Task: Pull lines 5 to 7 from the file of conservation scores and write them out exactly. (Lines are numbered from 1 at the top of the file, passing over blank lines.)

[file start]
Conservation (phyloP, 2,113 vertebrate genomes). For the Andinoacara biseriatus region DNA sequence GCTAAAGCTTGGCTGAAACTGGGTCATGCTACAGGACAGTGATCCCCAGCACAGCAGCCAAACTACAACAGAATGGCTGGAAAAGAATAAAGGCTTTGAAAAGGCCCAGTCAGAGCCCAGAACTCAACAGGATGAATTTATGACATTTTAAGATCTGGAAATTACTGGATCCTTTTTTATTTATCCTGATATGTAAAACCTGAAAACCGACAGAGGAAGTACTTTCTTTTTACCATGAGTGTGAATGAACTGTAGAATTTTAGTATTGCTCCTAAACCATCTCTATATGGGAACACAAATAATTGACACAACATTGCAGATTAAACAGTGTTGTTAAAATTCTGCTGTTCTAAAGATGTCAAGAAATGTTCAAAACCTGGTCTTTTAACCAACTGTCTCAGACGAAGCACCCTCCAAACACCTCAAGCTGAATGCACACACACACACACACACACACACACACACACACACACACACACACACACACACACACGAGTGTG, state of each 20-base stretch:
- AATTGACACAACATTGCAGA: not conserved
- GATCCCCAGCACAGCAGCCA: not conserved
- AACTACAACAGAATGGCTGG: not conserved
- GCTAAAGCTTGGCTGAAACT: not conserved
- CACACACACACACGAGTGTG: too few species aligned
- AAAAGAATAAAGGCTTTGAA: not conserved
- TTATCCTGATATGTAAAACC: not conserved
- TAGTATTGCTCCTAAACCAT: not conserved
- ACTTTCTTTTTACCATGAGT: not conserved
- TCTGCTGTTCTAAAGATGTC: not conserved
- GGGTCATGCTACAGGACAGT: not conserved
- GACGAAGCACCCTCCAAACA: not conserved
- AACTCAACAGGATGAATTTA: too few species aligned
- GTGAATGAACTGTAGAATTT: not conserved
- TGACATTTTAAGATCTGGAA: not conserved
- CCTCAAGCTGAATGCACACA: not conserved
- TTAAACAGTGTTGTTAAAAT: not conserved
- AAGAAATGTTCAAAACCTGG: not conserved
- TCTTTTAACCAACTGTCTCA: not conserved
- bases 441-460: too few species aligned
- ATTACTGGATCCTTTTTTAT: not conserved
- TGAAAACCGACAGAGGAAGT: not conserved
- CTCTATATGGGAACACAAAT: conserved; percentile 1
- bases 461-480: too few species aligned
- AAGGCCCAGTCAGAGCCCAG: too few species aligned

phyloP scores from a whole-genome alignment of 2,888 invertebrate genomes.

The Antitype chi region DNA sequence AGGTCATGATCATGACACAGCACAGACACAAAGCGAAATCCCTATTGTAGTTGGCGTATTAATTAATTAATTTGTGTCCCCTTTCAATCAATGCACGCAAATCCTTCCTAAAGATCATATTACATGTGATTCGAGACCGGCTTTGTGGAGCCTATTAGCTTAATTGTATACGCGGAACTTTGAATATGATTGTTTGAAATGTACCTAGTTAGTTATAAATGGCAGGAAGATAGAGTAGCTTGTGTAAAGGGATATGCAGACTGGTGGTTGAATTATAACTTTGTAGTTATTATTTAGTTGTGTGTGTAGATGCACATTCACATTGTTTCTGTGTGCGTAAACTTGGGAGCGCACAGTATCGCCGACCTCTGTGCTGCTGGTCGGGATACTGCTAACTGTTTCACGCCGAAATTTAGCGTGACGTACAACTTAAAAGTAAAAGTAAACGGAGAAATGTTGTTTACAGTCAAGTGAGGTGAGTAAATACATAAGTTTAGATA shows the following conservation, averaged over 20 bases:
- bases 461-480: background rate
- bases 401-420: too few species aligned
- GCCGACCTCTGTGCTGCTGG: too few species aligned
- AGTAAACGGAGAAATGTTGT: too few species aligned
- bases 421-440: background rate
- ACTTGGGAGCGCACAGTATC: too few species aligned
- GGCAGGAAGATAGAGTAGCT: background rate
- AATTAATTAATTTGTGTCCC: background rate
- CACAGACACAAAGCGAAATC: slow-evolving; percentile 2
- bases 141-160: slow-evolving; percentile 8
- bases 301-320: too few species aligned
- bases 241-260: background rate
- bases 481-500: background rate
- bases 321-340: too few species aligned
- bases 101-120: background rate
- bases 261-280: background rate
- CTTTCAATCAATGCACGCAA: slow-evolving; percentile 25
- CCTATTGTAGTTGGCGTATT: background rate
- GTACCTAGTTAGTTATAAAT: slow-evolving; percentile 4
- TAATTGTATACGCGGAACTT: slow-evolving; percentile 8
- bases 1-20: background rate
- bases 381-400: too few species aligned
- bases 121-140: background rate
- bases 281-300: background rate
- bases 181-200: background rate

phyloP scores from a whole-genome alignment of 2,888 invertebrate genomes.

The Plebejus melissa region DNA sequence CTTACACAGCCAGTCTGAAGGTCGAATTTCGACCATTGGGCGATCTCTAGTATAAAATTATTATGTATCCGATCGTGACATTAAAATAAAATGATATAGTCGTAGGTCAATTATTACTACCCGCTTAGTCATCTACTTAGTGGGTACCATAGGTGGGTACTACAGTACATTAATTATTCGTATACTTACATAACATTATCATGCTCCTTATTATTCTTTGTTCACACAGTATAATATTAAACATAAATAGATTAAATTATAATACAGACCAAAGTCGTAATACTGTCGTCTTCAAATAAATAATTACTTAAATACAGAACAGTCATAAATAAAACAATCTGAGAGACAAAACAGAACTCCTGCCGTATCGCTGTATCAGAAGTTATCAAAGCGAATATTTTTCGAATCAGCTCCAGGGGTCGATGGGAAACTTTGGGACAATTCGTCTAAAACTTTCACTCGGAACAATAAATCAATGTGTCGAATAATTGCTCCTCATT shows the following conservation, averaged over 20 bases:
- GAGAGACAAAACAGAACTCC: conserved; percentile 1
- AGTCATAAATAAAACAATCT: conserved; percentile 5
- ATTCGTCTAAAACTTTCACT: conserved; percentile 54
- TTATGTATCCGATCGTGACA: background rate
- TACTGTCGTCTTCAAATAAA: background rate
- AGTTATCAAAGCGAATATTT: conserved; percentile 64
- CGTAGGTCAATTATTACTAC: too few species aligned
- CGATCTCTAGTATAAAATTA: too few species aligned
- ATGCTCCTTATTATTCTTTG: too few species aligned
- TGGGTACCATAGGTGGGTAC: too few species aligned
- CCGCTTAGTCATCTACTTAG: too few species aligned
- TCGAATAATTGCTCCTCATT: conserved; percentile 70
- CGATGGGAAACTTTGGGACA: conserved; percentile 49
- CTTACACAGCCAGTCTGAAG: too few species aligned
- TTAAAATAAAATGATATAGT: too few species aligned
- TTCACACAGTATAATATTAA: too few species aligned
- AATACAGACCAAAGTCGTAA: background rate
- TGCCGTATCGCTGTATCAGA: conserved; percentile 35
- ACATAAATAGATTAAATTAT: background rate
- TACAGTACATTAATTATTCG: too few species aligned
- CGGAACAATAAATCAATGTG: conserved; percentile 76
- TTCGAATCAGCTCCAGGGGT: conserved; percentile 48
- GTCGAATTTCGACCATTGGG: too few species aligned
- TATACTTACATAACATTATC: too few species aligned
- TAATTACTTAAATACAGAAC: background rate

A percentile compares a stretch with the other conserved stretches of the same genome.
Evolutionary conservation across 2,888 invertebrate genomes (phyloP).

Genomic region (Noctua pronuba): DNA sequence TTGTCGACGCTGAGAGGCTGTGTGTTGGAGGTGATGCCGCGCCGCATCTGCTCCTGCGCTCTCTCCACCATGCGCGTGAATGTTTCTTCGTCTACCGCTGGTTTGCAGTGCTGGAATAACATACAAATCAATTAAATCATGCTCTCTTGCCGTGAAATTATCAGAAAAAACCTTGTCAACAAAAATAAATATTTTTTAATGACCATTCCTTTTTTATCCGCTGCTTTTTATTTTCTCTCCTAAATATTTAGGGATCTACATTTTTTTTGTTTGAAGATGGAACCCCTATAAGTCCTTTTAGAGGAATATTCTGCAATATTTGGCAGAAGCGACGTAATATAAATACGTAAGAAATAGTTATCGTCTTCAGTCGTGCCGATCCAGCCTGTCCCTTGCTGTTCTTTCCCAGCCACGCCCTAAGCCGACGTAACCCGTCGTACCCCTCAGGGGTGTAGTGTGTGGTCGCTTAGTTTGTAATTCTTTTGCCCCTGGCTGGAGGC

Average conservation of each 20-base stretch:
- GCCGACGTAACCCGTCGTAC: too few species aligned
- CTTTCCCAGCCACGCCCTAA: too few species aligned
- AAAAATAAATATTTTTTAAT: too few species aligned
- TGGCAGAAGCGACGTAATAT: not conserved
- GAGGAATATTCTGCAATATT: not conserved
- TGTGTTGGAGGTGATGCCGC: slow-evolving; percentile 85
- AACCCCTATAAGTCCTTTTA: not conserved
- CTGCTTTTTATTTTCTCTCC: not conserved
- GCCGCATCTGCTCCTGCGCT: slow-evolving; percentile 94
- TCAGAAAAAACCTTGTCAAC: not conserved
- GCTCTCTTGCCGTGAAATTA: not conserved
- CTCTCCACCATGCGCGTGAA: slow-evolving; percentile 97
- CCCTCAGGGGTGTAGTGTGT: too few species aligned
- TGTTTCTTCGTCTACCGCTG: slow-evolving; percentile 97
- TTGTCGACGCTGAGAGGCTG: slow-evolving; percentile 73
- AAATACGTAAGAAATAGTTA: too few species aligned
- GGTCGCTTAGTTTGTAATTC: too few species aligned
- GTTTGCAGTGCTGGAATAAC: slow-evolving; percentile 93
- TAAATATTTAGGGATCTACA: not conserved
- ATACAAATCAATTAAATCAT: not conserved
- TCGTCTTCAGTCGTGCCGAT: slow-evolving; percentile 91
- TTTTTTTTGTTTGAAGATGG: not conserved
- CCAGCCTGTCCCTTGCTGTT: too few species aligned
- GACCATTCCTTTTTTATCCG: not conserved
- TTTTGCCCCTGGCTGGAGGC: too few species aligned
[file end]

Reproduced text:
- GCTAAAGCTTGGCTGAAACT: not conserved
- CACACACACACACGAGTGTG: too few species aligned
- AAAAGAATAAAGGCTTTGAA: not conserved